"Long before it's in the papers"
January 28, 2015


When a stone lands in water

Jan. 29, 2009
World Science staff

One of na­ture’s most beau­ti­ful spec­ta­cles is simply the way a wa­tery sur­face dances when a fall­ing stone hits it, es­pe­cially in the first in­stants after the strike. 

But physicists aren’t entirely clear how this pro­cess un­folds.

Courtesy D. A. van der Bos/Univ. of Twente

Now, re­search­ers say they have cla­ri­fied one per­plex­ing ques­tion: how the fast, up­ward wa­ter jet forms after an ob­ject strikes a wa­ter sur­face.

If one drops a peb­ble in­to a pond, a very rap­id, thin plume of wa­ter spouts up­wards. The sci­en­t­ists at the Uni­ver­s­ity of Twente in the Neth­er­lands and the Uni­ver­s­ity of Se­ville in Spain stud­ied the phe­no­me­non us­ing a super-fast cam­era, and made a com­put­er sim­ula­t­ion of the pro­cess.

As the ob­ject en­ters the wa­ter, a tube-shaped air ca­vity forms be­hind it, the in­ves­ti­ga­tors not­ed. Mo­ments lat­er, the wa­ter closes in on the ca­vity and fills it again, but in the pro­cess, the wa­ter squeezes some of it­self up­ward. It’s like tooth­paste be­ing squeezed out of a tube, ac­cord­ing to the re­search­ers.

In­ci­den­tal­ly, they added, a sec­ond jet is also formed and forced down­ward, deeper in­to the liq­uid, at the same time. This sec­ond jet is­n’t vis­i­ble from above.

When the ca­vity col­lapses, the first point of clo­sure is at its mid­dle. Re­search­ers pre­vi­ously thought forc­es ac­cu­mu­lat­ed at this “pinch point” alone drove the jets, Stephan Gekle, a grad­u­ate stu­dent at the Uni­ver­s­ity of Twente, told Phys­i­cal Re­view Fo­cus, a web­site of the Amer­i­can Phys­i­cal So­ci­e­ty, in an ar­ti­cle pub­lished this week.

In­stead, Geckle said, his group’s re­search, which com­bined the­o­ry, sim­ula­t­ion and ex­pe­ri­ment, showed that the con­tin­ued clos­ing of the air ca­vity is nec­es­sary to pro­vide the nec­es­sary force. It’s like the dif­fer­ence be­tween squeez­ing a tooth­paste tube once and squeez­ing it in a con­tin­u­ous mo­tion to­ward the noz­zle, very quick­ly, he added.

The find­ings are published in the Jan. 23 is­sue of the re­search jour­nal Phys­i­cal Re­view Let­ters.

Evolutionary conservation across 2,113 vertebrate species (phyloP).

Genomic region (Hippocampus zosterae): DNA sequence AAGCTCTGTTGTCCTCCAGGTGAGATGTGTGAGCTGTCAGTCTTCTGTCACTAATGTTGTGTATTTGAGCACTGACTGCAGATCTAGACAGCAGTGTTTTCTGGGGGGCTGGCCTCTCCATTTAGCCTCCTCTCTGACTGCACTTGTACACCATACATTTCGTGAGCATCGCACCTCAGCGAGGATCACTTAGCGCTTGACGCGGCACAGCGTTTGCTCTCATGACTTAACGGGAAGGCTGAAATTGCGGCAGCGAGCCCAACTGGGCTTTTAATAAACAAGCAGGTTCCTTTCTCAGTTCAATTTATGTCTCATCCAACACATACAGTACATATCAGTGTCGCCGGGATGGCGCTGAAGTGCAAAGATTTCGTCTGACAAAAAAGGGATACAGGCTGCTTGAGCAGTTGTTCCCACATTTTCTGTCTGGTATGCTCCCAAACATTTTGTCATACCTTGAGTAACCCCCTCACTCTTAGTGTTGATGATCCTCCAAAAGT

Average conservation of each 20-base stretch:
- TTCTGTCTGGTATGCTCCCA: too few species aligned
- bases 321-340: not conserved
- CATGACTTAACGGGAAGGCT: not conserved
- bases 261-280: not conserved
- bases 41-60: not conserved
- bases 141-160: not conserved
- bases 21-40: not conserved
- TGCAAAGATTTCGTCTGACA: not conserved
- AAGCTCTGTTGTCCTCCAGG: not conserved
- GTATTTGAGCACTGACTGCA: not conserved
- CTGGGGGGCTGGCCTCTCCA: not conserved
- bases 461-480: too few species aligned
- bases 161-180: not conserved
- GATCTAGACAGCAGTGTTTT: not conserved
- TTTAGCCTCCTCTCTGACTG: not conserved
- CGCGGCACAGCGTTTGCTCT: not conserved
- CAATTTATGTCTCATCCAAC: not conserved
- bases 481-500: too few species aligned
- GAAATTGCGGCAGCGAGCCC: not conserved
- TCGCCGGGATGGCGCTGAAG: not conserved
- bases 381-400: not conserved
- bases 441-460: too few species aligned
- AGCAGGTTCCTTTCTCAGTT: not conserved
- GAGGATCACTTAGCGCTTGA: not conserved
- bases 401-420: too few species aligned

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One of nature’s most beautiful spectacles is simply the way a watery surface dances when a falling stone hits it, especially in the first instants that follow. But scientists know surprisingly little about precisely how this process unfolds. Now, researchers say they have explained the formation and behaviour of the fast upward water jet formed when an object strikes a water surface, long a perplexing subject for physicists. If one drops a pebble into a pond, a very rapid, thin plume of water spouts upwards. The scientists the University of Twente in the Netherlands and the University of Seville in Spain studied what happens using a super-fast camera and made a computer simulation of the process. As the object enters the water, a tube-shaped air cavity forms behind it, the investigators noted. Moments later, the water closes in on the cavity and fills it again, but in the process, the water squeezes some of itself upward. It’s like toothpaste being squeezed out of a tube, according to the researchers. Incidentally, they added, a jet which is forced downward, deeper into the liquid, is also created at the same time. This second jet isn’t visible from above. When the cavity collapses, the first point of closure is at its middle. Researchers previously thought forces accumulated at this “pinch point” alone could drive the jets, Stephan Gekle, a graduate student at the University of Twente, told Physical Review Focus, a website of the American Physical Society in an article published this week. Instead, Geckle said, his group’s research, which combined theory, simulation and experiment, showed that the continued closing of the air cavity is necessary to provide the necessary force. It’s like the difference between squeezing a toothpaste tube once and squeezing it in a continuous motion from bottom to top, he added. The researchers are publishing their findings in the Jan. 23 issue of the research journal Physical Review Letters.